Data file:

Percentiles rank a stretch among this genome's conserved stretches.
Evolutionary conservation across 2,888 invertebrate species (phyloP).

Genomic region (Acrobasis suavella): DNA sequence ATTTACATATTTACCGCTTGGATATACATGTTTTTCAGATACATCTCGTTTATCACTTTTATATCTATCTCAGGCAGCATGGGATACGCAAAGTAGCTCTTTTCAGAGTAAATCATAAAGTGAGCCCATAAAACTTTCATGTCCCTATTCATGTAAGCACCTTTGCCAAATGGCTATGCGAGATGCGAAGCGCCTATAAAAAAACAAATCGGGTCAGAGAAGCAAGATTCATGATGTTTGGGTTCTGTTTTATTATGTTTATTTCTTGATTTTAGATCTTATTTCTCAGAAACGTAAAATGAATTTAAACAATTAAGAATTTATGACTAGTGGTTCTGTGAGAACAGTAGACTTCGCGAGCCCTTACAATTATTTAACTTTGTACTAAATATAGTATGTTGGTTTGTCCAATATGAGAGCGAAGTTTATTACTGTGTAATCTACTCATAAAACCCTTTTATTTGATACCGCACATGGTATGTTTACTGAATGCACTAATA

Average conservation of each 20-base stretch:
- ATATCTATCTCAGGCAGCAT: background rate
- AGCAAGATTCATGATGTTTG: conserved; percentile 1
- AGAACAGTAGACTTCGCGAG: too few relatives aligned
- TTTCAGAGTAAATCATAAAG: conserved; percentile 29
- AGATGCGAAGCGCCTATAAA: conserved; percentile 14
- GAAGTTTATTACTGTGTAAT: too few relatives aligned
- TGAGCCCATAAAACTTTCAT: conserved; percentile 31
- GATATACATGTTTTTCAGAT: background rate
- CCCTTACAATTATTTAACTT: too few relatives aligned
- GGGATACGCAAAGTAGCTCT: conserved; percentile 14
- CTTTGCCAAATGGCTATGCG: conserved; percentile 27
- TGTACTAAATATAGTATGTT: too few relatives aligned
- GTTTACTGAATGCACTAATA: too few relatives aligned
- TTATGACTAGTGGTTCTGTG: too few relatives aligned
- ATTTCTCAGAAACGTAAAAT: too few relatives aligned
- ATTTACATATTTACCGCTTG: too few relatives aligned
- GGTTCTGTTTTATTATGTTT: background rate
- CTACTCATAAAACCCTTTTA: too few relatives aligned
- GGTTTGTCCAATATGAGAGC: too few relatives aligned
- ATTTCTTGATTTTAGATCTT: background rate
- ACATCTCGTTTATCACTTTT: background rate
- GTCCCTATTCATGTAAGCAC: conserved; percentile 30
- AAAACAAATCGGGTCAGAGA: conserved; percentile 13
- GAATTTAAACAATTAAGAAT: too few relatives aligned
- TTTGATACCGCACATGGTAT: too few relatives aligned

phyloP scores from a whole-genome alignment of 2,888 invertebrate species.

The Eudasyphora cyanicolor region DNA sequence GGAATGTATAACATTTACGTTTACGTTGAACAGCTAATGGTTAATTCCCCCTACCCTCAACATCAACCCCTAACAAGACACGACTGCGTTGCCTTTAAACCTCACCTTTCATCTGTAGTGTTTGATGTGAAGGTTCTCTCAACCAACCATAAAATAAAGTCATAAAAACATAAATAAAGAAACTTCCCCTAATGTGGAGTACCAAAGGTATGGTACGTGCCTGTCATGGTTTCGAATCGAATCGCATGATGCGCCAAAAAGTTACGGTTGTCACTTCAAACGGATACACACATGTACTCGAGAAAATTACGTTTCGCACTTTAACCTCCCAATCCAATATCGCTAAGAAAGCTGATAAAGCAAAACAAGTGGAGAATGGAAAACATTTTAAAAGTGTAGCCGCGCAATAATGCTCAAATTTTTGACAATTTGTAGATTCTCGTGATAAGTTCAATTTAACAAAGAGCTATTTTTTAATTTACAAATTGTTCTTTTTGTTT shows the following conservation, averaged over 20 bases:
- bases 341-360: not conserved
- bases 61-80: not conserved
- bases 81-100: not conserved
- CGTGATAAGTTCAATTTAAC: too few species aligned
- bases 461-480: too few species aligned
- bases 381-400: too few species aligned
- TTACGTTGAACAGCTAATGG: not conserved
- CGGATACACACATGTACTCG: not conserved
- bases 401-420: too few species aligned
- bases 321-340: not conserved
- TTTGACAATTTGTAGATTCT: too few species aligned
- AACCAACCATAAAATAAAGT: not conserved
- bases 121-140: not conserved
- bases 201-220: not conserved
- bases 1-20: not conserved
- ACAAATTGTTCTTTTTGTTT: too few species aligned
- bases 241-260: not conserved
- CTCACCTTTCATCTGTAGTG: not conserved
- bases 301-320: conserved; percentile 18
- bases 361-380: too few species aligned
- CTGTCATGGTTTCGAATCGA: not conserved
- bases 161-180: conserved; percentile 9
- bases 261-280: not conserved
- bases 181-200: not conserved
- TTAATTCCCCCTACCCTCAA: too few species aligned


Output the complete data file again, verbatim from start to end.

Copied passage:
Percentiles rank a stretch among this genome's conserved stretches.
Evolutionary conservation across 2,888 invertebrate species (phyloP).

Genomic region (Acrobasis suavella): DNA sequence ATTTACATATTTACCGCTTGGATATACATGTTTTTCAGATACATCTCGTTTATCACTTTTATATCTATCTCAGGCAGCATGGGATACGCAAAGTAGCTCTTTTCAGAGTAAATCATAAAGTGAGCCCATAAAACTTTCATGTCCCTATTCATGTAAGCACCTTTGCCAAATGGCTATGCGAGATGCGAAGCGCCTATAAAAAAACAAATCGGGTCAGAGAAGCAAGATTCATGATGTTTGGGTTCTGTTTTATTATGTTTATTTCTTGATTTTAGATCTTATTTCTCAGAAACGTAAAATGAATTTAAACAATTAAGAATTTATGACTAGTGGTTCTGTGAGAACAGTAGACTTCGCGAGCCCTTACAATTATTTAACTTTGTACTAAATATAGTATGTTGGTTTGTCCAATATGAGAGCGAAGTTTATTACTGTGTAATCTACTCATAAAACCCTTTTATTTGATACCGCACATGGTATGTTTACTGAATGCACTAATA

Average conservation of each 20-base stretch:
- ATATCTATCTCAGGCAGCAT: background rate
- AGCAAGATTCATGATGTTTG: conserved; percentile 1
- AGAACAGTAGACTTCGCGAG: too few relatives aligned
- TTTCAGAGTAAATCATAAAG: conserved; percentile 29
- AGATGCGAAGCGCCTATAAA: conserved; percentile 14
- GAAGTTTATTACTGTGTAAT: too few relatives aligned
- TGAGCCCATAAAACTTTCAT: conserved; percentile 31
- GATATACATGTTTTTCAGAT: background rate
- CCCTTACAATTATTTAACTT: too few relatives aligned
- GGGATACGCAAAGTAGCTCT: conserved; percentile 14
- CTTTGCCAAATGGCTATGCG: conserved; percentile 27
- TGTACTAAATATAGTATGTT: too few relatives aligned
- GTTTACTGAATGCACTAATA: too few relatives aligned
- TTATGACTAGTGGTTCTGTG: too few relatives aligned
- ATTTCTCAGAAACGTAAAAT: too few relatives aligned
- ATTTACATATTTACCGCTTG: too few relatives aligned
- GGTTCTGTTTTATTATGTTT: background rate
- CTACTCATAAAACCCTTTTA: too few relatives aligned
- GGTTTGTCCAATATGAGAGC: too few relatives aligned
- ATTTCTTGATTTTAGATCTT: background rate
- ACATCTCGTTTATCACTTTT: background rate
- GTCCCTATTCATGTAAGCAC: conserved; percentile 30
- AAAACAAATCGGGTCAGAGA: conserved; percentile 13
- GAATTTAAACAATTAAGAAT: too few relatives aligned
- TTTGATACCGCACATGGTAT: too few relatives aligned

phyloP scores from a whole-genome alignment of 2,888 invertebrate species.

The Eudasyphora cyanicolor region DNA sequence GGAATGTATAACATTTACGTTTACGTTGAACAGCTAATGGTTAATTCCCCCTACCCTCAACATCAACCCCTAACAAGACACGACTGCGTTGCCTTTAAACCTCACCTTTCATCTGTAGTGTTTGATGTGAAGGTTCTCTCAACCAACCATAAAATAAAGTCATAAAAACATAAATAAAGAAACTTCCCCTAATGTGGAGTACCAAAGGTATGGTACGTGCCTGTCATGGTTTCGAATCGAATCGCATGATGCGCCAAAAAGTTACGGTTGTCACTTCAAACGGATACACACATGTACTCGAGAAAATTACGTTTCGCACTTTAACCTCCCAATCCAATATCGCTAAGAAAGCTGATAAAGCAAAACAAGTGGAGAATGGAAAACATTTTAAAAGTGTAGCCGCGCAATAATGCTCAAATTTTTGACAATTTGTAGATTCTCGTGATAAGTTCAATTTAACAAAGAGCTATTTTTTAATTTACAAATTGTTCTTTTTGTTT shows the following conservation, averaged over 20 bases:
- bases 341-360: not conserved
- bases 61-80: not conserved
- bases 81-100: not conserved
- CGTGATAAGTTCAATTTAAC: too few species aligned
- bases 461-480: too few species aligned
- bases 381-400: too few species aligned
- TTACGTTGAACAGCTAATGG: not conserved
- CGGATACACACATGTACTCG: not conserved
- bases 401-420: too few species aligned
- bases 321-340: not conserved
- TTTGACAATTTGTAGATTCT: too few species aligned
- AACCAACCATAAAATAAAGT: not conserved
- bases 121-140: not conserved
- bases 201-220: not conserved
- bases 1-20: not conserved
- ACAAATTGTTCTTTTTGTTT: too few species aligned
- bases 241-260: not conserved
- CTCACCTTTCATCTGTAGTG: not conserved
- bases 301-320: conserved; percentile 18
- bases 361-380: too few species aligned
- CTGTCATGGTTTCGAATCGA: not conserved
- bases 161-180: conserved; percentile 9
- bases 261-280: not conserved
- bases 181-200: not conserved
- TTAATTCCCCCTACCCTCAA: too few species aligned